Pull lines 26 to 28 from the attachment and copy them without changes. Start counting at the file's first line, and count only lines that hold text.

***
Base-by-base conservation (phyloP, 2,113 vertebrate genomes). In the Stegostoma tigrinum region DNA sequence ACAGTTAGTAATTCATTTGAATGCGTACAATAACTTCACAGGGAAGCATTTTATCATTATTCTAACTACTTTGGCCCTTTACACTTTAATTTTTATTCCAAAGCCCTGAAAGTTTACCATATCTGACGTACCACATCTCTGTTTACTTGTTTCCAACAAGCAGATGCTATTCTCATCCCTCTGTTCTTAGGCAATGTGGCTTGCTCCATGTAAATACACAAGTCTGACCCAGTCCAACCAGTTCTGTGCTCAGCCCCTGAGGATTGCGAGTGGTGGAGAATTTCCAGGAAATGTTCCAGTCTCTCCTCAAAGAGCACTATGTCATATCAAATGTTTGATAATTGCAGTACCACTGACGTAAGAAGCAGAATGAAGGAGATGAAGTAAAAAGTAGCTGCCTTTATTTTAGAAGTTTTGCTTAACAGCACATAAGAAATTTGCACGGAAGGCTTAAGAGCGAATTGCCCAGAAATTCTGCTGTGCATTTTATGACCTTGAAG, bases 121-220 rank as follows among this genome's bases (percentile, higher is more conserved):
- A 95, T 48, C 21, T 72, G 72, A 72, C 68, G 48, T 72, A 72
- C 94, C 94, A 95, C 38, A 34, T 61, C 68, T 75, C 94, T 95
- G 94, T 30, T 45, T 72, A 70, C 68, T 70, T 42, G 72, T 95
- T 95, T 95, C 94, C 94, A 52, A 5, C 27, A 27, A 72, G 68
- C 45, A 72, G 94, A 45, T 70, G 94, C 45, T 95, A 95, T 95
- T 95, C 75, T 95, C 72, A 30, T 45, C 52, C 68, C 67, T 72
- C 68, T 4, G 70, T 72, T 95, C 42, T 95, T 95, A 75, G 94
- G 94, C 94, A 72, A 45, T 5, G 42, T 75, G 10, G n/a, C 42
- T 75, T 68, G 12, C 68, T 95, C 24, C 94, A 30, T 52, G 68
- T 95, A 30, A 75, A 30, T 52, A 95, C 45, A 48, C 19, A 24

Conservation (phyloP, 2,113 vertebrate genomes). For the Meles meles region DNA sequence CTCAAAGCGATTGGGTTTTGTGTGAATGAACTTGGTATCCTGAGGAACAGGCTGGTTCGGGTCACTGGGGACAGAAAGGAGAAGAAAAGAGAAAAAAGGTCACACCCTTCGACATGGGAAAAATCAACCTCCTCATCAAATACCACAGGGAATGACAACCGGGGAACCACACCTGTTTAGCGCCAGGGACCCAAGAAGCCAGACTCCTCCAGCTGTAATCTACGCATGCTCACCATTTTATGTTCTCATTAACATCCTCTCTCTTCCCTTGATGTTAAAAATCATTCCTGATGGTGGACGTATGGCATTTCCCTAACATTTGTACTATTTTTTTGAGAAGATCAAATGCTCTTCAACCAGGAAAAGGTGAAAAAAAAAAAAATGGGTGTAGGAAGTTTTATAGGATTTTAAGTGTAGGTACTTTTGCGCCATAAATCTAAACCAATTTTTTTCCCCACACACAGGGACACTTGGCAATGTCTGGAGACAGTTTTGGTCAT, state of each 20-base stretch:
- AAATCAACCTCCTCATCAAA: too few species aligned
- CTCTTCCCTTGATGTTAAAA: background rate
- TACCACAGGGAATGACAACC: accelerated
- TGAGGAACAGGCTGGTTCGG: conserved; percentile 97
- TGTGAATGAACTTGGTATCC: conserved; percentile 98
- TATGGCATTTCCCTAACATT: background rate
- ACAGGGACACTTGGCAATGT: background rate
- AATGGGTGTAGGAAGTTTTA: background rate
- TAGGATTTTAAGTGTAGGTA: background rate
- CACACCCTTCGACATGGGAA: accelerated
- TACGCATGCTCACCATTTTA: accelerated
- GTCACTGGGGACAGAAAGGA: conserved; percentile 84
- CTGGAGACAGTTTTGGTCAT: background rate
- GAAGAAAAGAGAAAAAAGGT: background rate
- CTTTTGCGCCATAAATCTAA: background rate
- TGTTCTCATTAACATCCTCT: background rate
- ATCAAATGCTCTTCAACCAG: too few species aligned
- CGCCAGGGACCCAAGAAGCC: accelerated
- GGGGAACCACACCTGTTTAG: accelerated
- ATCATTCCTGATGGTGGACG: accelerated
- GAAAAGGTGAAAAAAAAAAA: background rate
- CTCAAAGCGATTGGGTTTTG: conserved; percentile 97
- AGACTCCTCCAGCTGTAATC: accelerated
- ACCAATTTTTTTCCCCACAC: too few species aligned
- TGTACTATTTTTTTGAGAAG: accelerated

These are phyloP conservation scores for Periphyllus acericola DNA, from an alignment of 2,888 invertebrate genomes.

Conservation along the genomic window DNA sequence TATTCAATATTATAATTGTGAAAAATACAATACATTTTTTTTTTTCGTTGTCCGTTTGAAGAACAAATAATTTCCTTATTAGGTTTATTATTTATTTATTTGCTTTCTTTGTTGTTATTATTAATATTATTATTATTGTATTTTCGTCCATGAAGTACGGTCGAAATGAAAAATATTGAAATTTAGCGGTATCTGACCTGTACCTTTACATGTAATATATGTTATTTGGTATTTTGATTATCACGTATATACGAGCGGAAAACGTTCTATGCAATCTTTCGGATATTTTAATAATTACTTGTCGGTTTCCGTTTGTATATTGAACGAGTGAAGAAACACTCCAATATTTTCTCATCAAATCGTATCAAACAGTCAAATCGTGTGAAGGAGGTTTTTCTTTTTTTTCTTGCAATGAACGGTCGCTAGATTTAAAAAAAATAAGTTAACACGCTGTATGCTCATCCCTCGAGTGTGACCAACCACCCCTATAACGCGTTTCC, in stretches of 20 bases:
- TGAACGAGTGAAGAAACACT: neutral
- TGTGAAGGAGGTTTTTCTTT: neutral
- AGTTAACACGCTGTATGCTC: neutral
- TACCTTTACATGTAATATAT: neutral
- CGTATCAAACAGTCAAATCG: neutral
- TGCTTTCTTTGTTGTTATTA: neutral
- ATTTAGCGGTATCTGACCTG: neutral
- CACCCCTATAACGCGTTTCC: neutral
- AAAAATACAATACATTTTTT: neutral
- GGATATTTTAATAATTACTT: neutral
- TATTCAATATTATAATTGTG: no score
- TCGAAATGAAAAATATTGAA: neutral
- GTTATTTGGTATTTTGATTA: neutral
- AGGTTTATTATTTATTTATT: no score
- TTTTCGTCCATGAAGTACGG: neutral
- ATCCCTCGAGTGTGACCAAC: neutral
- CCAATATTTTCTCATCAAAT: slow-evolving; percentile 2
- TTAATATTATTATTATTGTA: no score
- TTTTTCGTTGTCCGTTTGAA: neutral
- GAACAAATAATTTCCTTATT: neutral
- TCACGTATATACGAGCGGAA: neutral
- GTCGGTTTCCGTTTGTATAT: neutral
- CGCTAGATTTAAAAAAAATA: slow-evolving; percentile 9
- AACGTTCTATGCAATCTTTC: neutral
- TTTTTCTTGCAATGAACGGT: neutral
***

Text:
- GAAGAAAAGAGAAAAAAGGT: background rate
- CTTTTGCGCCATAAATCTAA: background rate
- TGTTCTCATTAACATCCTCT: background rate